Review: Such a Long Journey

Such a Long Journey
Such a Long Journey
Rohinton Mistry
Vintage Books, New York, NY, 1991

Review Copyright © 1998 Garret Wilson — April 21, 1998, 10:00pm

Of the three works published by Rohinton Mistry to date, Such a Long Journey is the middle one, both in order of creation and of being representational of the development of Mistry’s style. Building upon the neighborhood/building stories of Tales from Firozsha Baag (see notes), Mistry adds new elements to this novel which give hints of what will come later stylistically in A Fine Balance. While Long Journey gives the impression that Mistry’s style is a work in progress (especially if one has read both of his other works), it nevertheless is an entertaining, quality novel.

Even in Firozsha Baag, Mistry’s unique talent of description shone through, and is carried through to Long Journey. Mistry has a way of painting a description of a scene and putting the reader in the middle, so that one feels as if he/she is actually seeing the sights, actually hearing the sounds, feeling, touching, and even smelling the environment that Mistry brings alive. It is as if we are actually in Delhi, India, in the Khodadad Building with Gustad Noble and his family, taking part in his Long Journey. We are illustrates, In typical Mistry onomatopoeia (bringing to mind the flip/flop of the slippers in the opening lines of Firozsha Baag), we are made aware of every detail:

‘Not going to Churchgate,’ repeated the conductor, clicking away absently with his ticket punch: tidick-tick, tidick-tick, tidick-tick. His left hand played with the sea of coins in his leather pouch, running his fingers through them or lifting a handful and letting them cascade like a metallic waterfall back into the pouch, where they landed with tinny splashes (57).

The new element that Mistry adds to Long Journey is a plot — sort of. Gustad Noble is trying to raise a family, while his son becomes rebellious, his daughter gets sick, his friend dies, and a lunatic is always causing trouble in his own innocent way. That’s beside the fact that an old friend is suddenly trying to involve Gustad in some secret plot, either against or involved with the government at the time of the war. Oh, and did I mention that there was a war?

Yes, there’s a war going on, a very real war that ended in the separation of East Pakistan into what is now Bangladesh. Long Journey in this regard does an excellent job in it’s second new characteristic: educating the reader on the political conditions at a certain point in India’s history. The excellent descriptions and explanations of everyday Indian life found in Firozsha Baag are still here and as good as (or better than) ever, Mistry mixes historical facts with common perceptions of the days of Prime Minister Indira Gandhi, giving the reader a knowledge of the political corruption and its effect on the common citizen.

While we follow Gustad’s Long Journey, we therefore learn about the realities of larger political and social issues, from Indira Gandhi to Pakistan to American intervention (or lack of it). Many times, in an attempt to bring across the facts within the framework of a novel, Mistry creates contrived dialogue, such as the extra, "Did I mention in my last letter I am working for Research and Analysis Wing?" (91) to explain the acronym, "RAW," or the "RAW is the Indian Secret Service. Jimmy is no scientist, he is a double-o-seven," on the next page. Some implausibility in dialogue is probably inevitably, though, as Mistry seeks to explain to a reader concepts which most Indians would surely already know:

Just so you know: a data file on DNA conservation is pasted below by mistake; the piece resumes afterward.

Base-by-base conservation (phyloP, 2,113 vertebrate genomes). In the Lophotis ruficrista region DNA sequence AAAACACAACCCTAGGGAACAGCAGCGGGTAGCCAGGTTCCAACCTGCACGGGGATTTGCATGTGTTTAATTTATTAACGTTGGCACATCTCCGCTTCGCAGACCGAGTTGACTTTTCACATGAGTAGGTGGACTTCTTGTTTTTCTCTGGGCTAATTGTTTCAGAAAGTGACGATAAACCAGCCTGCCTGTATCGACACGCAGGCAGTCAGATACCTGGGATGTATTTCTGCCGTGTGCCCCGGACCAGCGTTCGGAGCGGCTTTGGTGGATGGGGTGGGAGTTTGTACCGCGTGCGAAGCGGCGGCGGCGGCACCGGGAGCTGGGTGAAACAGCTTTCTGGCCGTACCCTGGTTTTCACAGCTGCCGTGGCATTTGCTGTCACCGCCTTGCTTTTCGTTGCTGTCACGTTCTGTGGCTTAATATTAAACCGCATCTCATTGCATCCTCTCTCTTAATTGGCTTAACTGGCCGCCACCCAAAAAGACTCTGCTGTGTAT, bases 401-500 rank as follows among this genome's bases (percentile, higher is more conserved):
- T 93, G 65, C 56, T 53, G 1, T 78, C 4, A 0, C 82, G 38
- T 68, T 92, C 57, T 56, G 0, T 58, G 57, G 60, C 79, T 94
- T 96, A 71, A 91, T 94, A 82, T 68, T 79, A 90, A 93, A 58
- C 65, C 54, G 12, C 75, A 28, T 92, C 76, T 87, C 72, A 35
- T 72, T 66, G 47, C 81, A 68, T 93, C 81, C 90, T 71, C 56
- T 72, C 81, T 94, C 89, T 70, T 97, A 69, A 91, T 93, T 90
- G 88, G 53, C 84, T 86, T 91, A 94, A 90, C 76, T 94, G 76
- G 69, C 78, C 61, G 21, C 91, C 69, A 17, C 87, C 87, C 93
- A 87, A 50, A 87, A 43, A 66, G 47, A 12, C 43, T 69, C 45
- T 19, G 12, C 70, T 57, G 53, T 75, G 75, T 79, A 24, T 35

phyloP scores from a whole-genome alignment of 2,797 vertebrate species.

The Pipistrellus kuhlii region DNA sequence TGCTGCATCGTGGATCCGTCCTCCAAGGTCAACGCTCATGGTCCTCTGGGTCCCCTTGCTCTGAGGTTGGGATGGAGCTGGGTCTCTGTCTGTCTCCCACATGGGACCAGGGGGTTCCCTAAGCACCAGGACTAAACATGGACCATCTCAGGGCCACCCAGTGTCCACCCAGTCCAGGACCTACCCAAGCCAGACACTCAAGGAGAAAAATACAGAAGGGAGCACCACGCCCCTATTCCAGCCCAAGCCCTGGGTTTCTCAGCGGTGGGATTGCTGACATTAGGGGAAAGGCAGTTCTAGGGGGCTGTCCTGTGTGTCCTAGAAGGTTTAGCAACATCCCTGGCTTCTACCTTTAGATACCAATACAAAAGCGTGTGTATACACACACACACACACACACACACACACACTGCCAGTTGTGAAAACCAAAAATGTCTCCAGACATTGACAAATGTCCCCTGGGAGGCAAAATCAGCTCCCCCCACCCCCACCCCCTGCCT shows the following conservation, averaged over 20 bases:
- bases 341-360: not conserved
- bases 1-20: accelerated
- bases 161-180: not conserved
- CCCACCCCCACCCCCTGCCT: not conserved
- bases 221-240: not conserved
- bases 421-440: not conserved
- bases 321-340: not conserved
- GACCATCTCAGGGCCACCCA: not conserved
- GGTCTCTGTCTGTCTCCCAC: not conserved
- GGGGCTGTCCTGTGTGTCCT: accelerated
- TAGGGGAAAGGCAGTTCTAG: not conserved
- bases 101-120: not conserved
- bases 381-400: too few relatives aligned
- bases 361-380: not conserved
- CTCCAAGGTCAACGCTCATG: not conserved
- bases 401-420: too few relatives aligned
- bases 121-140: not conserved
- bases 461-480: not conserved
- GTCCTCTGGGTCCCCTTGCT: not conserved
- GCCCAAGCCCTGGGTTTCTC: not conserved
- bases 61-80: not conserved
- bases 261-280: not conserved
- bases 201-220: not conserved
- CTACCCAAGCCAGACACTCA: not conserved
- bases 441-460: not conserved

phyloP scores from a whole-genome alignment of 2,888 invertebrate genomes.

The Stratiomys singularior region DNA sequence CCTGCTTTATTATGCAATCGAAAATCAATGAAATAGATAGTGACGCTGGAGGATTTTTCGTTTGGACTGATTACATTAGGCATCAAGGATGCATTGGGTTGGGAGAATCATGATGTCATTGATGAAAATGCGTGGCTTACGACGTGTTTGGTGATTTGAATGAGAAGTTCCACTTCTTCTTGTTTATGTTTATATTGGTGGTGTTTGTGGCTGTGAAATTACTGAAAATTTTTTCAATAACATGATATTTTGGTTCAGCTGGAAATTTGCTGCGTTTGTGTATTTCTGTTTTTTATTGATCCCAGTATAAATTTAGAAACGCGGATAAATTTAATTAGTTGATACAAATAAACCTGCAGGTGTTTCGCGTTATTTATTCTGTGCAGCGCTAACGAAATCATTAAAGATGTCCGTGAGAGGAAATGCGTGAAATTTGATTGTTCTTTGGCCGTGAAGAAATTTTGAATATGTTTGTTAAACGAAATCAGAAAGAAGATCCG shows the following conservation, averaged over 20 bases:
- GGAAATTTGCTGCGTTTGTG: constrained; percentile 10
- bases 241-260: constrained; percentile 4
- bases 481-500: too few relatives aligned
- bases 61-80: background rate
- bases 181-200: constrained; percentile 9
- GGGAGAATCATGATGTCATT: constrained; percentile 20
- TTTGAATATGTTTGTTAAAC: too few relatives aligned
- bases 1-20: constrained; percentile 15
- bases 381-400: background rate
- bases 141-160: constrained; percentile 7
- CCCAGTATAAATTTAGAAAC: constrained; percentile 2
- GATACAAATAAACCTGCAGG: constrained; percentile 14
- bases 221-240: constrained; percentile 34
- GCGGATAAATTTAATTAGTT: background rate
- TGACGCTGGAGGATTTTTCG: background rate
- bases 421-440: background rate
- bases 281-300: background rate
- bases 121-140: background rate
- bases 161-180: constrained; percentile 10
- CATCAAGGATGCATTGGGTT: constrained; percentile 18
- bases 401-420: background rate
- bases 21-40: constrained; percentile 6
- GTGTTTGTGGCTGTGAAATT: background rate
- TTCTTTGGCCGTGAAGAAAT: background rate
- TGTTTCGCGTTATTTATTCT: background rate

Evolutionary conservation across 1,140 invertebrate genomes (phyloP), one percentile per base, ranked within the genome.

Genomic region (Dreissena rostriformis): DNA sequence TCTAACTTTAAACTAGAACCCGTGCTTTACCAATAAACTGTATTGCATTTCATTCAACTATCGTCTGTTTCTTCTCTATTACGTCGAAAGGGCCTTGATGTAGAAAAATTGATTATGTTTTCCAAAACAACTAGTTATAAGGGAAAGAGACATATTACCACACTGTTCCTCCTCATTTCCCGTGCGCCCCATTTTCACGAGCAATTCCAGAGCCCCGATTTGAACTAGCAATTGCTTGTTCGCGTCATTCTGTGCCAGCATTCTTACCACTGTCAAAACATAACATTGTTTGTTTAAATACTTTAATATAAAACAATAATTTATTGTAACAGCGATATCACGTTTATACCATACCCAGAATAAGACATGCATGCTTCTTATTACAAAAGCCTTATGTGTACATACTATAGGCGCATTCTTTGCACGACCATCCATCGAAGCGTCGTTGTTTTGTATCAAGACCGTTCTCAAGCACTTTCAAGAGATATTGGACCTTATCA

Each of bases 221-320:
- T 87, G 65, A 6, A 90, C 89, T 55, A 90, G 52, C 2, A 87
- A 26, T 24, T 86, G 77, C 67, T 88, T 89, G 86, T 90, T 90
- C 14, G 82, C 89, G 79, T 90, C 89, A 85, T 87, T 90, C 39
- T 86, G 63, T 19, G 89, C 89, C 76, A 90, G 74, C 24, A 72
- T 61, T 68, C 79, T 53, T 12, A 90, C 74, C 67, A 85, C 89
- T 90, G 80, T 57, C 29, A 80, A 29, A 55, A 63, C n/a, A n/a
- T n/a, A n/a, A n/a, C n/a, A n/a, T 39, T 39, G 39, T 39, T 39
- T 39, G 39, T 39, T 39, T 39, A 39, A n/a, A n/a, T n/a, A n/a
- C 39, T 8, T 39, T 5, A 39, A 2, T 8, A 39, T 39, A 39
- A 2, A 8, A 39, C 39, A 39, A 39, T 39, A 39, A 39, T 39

‘That’s True,’ said gustad. ‘Pakistan is very important to America, because of Russia.’

‘But why?"

Gustad illustrated the geopolitical reality. ‘Look, this samosa plate is Russia. And next to it, my cup — Afghanistan. Very friendly with Russia, right? Now, put your cup beside it, that’s Pakistan. ...Nothing south of Pakistan, only the sea. And that’s why America is so afraid. If Pakistan ever becomes Russia’s friend, then Russia’s road to the Indian Ocean is clear.’

One part of Mistry’s style in Long Journey that can be seen as traditional is the concept of a conclusion. The work is full of conclusions and fulfillment: Dinshawji dies and is at rest, Roshan gets well, Mrs. Pastakia gets a closure to her past and gets to start anew, the war with Pakistan is won, Gustad rids himself of problems with Jimmy Billimoria, and Gustad renews relations with his Sohrab. But throughout the story, we see hints that Mistry wants to illustrate the continuing, never-ending, always turning hand of time and affairs in such things as the destruction of the wall, the reshaping of the artist’s life, the continuing dilapidation of the businesses and surrounding community, the further corruption in the government, and even Ghulam Mohammed’s plans for revenge that in some way foreshadow the assassination of Indira Gandhi in later years. This urge to write a novel without closure was finally let free in Mistry’s latest work, A Fine Balance, creating, as its stalemate chess games illustrate, a struggle against and with life with no clear winners.

Such a Long Journey is the typical Rohinton Mistry that we always want, bringing us right to the scene of action. Although his style of plot seems in the midst of development in this work, the book is certainly worth the time it takes to read it. Again we are introduced to India; indeed, he makes us live there if only for a few hours. We get to know a little bit about India’s past, its leaders, its corruption, its religions, and its political relations. And, best of all, we get a good story to read.